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    This is actually poor usage. Instead, you should write:
    Semicolons can also separate complex list items within a sentence, particularly when the list items must contain commas. However, that usually indicates that the sentence should be restructured to simplify it anyway. Here is a possible exception:
    The principal guideline about using semicolons is not to use them. You can always rewrite the sentence to avoid them. In the example of joining two related complete sentences to emphasize a comparison, you can always replace the semicolon with a comma and a conjunction:
    becomes:
    Independent sentences joined with a semicolon can always be separated with a period instead (capitalizing the first word of the second sentence.
    becomes:
    You can emphasize the connection with parallel structure instead:
    Semicolons CAN be the better choice, of course. That's why they exist in the first place. But they should be used very rarely, if at all.
     
  9. Scavenger
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    Scavenger Senior Member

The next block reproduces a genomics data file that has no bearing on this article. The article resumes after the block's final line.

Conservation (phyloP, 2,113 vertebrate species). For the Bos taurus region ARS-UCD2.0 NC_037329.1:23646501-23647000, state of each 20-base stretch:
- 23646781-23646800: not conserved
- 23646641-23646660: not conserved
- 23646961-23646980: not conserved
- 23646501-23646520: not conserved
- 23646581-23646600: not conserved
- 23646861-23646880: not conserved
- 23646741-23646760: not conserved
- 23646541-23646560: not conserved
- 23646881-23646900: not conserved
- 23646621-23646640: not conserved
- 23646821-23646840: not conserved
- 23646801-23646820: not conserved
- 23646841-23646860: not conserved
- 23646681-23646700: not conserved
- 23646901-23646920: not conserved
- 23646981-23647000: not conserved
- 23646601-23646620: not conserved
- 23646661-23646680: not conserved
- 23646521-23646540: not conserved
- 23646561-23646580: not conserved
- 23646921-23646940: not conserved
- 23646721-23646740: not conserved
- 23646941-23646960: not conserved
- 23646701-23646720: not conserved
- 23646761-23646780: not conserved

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    I disagree. I think that the use of semi-colons and the frequency of said use depends entirely on the writing style. For formal, non-fiction works, then semi-colons are generally not used. However, for creative works, especially ones written either in SoC format, the romantic style of the nineteenth century, or anything that attempts a stylistic fluency not achieved with the usual choppiness of short, simple sentences, then semi-colons are your best friend. You would argue that there are other ways to achieve this, and that semi-colons are not the sole method of a smooth, flowing writing style, and I would agree. However, does the fact that another method exists constitute reason to say that semi-colons should not be used? And then, in that case, what makes these other methods more acceptable than semi-colons? Why should people not utilize a convention available to them simply because another exists (obviously this logic does not apply in all cases, but for now, I think it fits).